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Turkey’s Foreign Minister Keeps Up Cyprus Tough Talk Over Energy

February 6, 2018

Turkish Foreign Minister Mevlut Cavusoglu, stepping up tension in the Aegean, said his country is “prepared to take all necessary measures” to protect the its alleged rights over the seas and continental shelf it claims to own, including off Cyprus, where international companies are drilling for oil and gas.

In an interview with Kathimerini, he said that Block 6 of Cyprus’ Exclusive Economic Zone (EEZ) belongs to Turkey and that there is no sea border between Greece and Cyprus as Turkey does not recognize the Law of the Seas nor Cyprus.

Turkish President Recep Tayyip Erdogan has sent research vessels and a warship before into Cypriot sovereign waters and demanded a share of any potential find as the legitimate government of President Nicos Anastasiades is stepping up the energy hunt.

“After thorough examination, we have clearly stated that the agreement violates Turkey’s continental shelf in areas falling beyond longitude 32Γ 16’ 18” west. This agreement is therefore null and void, according to international law,” he said, without noting Turkey doesn’t accept that law.

“We have also submitted to the UN our objection to the Greek hydrocarbon law which contradicts the well-established rules and principles of international law by attempting to unilaterally define “the outer limits of the Greek continental shelf boundaries through a median line between continental land masses and insular formations, in particular such as the very small island of Kastellorizo,” he told the paper.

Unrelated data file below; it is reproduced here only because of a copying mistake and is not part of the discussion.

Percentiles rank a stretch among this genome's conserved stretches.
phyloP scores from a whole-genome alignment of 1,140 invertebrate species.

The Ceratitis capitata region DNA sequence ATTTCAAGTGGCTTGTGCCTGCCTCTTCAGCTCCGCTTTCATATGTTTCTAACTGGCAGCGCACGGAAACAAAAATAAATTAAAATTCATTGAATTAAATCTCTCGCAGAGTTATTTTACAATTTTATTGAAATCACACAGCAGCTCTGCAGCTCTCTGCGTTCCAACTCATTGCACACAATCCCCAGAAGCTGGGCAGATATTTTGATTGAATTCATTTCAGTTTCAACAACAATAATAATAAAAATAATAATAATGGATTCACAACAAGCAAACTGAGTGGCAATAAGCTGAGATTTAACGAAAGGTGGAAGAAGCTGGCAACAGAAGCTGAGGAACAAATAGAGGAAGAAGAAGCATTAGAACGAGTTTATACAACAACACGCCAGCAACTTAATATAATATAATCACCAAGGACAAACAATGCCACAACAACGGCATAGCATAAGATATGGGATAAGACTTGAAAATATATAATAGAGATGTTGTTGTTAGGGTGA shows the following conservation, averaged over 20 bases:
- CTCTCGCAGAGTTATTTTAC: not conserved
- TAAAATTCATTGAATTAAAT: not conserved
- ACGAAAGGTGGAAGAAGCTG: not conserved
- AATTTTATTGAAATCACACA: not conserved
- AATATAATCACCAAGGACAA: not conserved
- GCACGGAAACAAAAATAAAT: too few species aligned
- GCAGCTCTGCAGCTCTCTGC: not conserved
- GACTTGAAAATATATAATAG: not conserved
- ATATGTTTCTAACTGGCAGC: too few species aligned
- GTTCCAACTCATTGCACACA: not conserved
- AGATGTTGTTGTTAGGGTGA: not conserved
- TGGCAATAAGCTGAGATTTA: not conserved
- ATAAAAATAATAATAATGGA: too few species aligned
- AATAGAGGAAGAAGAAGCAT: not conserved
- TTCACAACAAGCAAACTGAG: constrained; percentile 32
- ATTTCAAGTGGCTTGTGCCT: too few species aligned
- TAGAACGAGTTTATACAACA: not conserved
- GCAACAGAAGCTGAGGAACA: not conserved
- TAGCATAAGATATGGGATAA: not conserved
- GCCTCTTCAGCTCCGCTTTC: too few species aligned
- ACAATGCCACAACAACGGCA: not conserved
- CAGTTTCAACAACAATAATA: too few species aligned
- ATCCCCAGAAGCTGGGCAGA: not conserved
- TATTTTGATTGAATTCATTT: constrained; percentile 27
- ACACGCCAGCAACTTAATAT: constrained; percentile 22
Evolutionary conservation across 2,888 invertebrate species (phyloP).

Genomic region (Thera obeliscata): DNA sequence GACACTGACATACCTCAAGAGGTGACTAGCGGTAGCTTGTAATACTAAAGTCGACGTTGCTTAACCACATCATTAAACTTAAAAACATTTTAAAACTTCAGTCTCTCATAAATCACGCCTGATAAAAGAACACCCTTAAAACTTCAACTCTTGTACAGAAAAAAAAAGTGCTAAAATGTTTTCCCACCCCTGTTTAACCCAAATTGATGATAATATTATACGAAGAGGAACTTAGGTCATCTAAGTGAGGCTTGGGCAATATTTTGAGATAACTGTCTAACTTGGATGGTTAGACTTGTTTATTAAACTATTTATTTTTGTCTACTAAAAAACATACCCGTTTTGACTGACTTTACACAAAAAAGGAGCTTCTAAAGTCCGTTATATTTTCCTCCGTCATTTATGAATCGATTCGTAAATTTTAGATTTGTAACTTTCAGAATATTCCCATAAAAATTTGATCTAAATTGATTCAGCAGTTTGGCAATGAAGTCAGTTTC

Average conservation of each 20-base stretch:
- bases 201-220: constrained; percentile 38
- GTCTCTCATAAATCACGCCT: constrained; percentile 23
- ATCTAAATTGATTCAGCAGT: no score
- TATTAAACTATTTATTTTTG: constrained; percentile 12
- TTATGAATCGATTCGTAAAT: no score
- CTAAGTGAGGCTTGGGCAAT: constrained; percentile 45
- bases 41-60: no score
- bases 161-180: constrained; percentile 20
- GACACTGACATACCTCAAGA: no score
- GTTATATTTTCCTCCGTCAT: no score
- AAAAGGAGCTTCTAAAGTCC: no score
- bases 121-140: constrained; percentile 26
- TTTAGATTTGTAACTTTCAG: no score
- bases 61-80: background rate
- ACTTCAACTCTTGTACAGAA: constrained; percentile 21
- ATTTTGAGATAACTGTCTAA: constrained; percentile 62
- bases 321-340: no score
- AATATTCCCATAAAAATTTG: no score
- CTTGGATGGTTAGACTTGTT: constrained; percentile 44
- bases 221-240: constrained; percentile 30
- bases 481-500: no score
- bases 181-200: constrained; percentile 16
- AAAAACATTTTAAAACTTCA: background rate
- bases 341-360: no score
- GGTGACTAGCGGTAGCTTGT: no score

“Turkey fully exercises its sovereign rights over its continental shelf. No foreign country, company, or vessel may conduct any unauthorized hydrocarbon or scientific research activity on Turkey’s continental shelf and the marine areas superjacent to it. This is a very clear fact,” he added.

Turkey has occupied the northern third of Cyprus since an unlawful 1974 invasion and is the only country to recognize its own self-declared Republic and the same time as seeking entry into the European Union while barring ships and planes from Cyprus, which is a member of the bloc.

Talks to reunify the island broke off at the Swiss resort of Crans-Montana in July, 2017 after Anastasiades walked out when Turkish-Cypriot leader Mustafa Akinci and Erdogan said a Turkish army on the island would never be removed and that they wanted the right to militarily intervene when they wanted.

Erdogan went to Athens in December, 2017 to meet Tsipras in a bid to cool tensions between the countries as well as review the suspended Cypriot talks on the island where Greece, Turkey and the United Kingdom, the former Colonial ruler which still has a base there, are guarantors of security along with a small United Nations peacekeeping force.

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